Makhecha says that MGFF’s investment was crucial to the project coming to fruition, as securing financing was tough. FEAST presented to four banks, and while they were all excited about the project, none of them offered loans.

One of the things that attracted the Michigan Good Food Fund investment is the facility’s potential to create a healthier food system. A local manufacturer with small-batch production making products more efficiently should result in more affordable, quality local products.

“I think it can impact positively the whole supply chain and, in turn, make it more accessible for consumers to have healthier products at a better price,” says Makhecha.

FEAST has also been a job creator. It has six full-time employees and two interns. Makhecha expects that number to grow to possibly 12 by the end of 2018. Four of the employees are from the Dearborn-Inkster area. “We’ve had others stop in, and as we look to hire, the closer people are will be one of those factors that we look at,” he says. “They obviously have an immediate investment in the community. They live very close to work. They’re going to be on time.”

Workplace proximity is key in high-poverty communities like Inkster where employment isn’t always accessible if people don’t own a car.

FEAST hopes to have an environmental impact too. If processors can co-pack in Detroit instead of shipping it out and back, that saves resources. Makhecha knows this first hand: One of his line products was being co-packed in the Traverse City area, but distributed out of the Detroit area.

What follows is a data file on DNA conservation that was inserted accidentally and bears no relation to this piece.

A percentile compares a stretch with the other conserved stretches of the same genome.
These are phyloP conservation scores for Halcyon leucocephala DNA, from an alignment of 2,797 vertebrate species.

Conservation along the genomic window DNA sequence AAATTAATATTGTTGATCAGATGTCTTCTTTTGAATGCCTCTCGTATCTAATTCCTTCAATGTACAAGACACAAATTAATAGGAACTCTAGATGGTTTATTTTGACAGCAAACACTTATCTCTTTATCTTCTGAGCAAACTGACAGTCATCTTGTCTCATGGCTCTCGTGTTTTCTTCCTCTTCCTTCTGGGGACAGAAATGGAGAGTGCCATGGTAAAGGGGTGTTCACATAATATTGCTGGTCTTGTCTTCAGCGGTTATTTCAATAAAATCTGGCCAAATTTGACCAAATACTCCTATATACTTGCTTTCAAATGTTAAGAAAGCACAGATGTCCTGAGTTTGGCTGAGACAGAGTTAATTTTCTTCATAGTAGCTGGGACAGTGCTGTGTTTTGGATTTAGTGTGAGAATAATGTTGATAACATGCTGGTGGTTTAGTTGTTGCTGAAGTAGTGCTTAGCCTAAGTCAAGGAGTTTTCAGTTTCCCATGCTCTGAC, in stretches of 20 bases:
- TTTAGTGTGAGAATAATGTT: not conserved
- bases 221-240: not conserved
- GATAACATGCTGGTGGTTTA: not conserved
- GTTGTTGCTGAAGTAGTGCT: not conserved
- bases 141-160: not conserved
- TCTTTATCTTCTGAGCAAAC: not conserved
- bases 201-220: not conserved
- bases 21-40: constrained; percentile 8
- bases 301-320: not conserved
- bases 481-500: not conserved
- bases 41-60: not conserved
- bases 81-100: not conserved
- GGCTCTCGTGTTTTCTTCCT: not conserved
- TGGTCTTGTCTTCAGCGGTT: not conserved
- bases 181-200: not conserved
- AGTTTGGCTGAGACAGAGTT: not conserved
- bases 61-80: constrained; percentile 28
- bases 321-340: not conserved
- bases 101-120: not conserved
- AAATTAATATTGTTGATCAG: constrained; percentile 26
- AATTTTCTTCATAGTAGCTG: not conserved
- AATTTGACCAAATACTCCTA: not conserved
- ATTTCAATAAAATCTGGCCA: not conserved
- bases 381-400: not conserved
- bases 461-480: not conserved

“Now they’re going to be manufactured in the Detroit area. It completely eliminates sending ingredients and packaging material all the way to Traverse City and getting finished product shipped back.”

FEAST also hopes to have community impact beyond employment and adding to the tax base. “Because of the uniqueness of the project … we’ve been lucky enough to get a lot of positive press. That inherently just shines a better brighter light on Inkster. Then hopefully it encourages other businesses to locate in the city.”

FEAST will be offering shared office spaces with short- and long-term lease options as well, which could bring other entrepreneurs to Inkster, further fueling economic development and opportunity.

Makhecha is also considering hosting community-type activities and events. He’d like to see the parking lot used for a fundraising event for local fire and police departments, where FEAST producers cook using their products. The FEAST team has also discussed selling its products at wholesale to neighbors one day a week.

So while providing a platform for entrepreneurs to efficiently scale up production is the foundation of FEAST Detroit, the heart of the operation is fueling a healthier food system that benefits many others along the way—from local consumers, to Inkster residents, to small business owners needing that in-between space to expand and prosper.

This article is part of Michigan Nightlight, a series of stories about the programs and people that positively impact the lives of Michigan kids. It is made possible with funding from the W.K. Kellogg Foundation. Read more in the series here.